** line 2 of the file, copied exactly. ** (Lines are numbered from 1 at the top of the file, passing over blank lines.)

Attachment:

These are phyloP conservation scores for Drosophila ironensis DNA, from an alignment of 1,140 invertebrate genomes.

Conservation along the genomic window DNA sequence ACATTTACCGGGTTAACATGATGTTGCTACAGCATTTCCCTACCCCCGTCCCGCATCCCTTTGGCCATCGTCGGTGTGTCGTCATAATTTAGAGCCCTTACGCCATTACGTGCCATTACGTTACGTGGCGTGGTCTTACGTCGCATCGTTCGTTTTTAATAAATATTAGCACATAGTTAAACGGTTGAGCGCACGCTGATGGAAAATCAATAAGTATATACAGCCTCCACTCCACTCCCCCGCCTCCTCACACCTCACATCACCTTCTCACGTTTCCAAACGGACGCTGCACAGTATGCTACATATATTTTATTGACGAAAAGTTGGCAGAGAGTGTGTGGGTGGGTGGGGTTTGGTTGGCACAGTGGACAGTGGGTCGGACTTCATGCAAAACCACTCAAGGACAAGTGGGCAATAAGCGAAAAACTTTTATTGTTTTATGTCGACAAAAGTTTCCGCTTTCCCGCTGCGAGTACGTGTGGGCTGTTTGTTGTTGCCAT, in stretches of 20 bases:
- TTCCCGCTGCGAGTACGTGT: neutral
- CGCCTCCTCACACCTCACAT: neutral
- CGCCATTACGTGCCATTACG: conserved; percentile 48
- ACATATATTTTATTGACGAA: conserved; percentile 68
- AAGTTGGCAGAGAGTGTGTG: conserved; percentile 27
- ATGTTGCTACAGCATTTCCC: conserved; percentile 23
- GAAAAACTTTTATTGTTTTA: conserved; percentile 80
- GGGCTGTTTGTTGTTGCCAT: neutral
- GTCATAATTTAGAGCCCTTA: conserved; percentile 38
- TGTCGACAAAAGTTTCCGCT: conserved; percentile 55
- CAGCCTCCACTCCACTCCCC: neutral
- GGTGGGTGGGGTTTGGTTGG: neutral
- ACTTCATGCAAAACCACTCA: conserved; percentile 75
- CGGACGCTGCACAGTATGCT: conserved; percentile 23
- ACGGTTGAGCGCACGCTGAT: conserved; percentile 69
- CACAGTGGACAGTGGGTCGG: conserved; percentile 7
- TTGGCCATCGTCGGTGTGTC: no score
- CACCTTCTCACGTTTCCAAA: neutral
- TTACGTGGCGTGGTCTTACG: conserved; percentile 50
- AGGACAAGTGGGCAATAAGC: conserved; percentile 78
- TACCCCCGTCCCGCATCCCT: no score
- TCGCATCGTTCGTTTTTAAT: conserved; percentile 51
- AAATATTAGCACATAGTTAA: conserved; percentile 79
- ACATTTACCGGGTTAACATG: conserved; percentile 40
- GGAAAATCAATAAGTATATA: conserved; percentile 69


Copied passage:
Conservation along the genomic window DNA sequence ACATTTACCGGGTTAACATGATGTTGCTACAGCATTTCCCTACCCCCGTCCCGCATCCCTTTGGCCATCGTCGGTGTGTCGTCATAATTTAGAGCCCTTACGCCATTACGTGCCATTACGTTACGTGGCGTGGTCTTACGTCGCATCGTTCGTTTTTAATAAATATTAGCACATAGTTAAACGGTTGAGCGCACGCTGATGGAAAATCAATAAGTATATACAGCCTCCACTCCACTCCCCCGCCTCCTCACACCTCACATCACCTTCTCACGTTTCCAAACGGACGCTGCACAGTATGCTACATATATTTTATTGACGAAAAGTTGGCAGAGAGTGTGTGGGTGGGTGGGGTTTGGTTGGCACAGTGGACAGTGGGTCGGACTTCATGCAAAACCACTCAAGGACAAGTGGGCAATAAGCGAAAAACTTTTATTGTTTTATGTCGACAAAAGTTTCCGCTTTCCCGCTGCGAGTACGTGTGGGCTGTTTGTTGTTGCCAT, in stretches of 20 bases: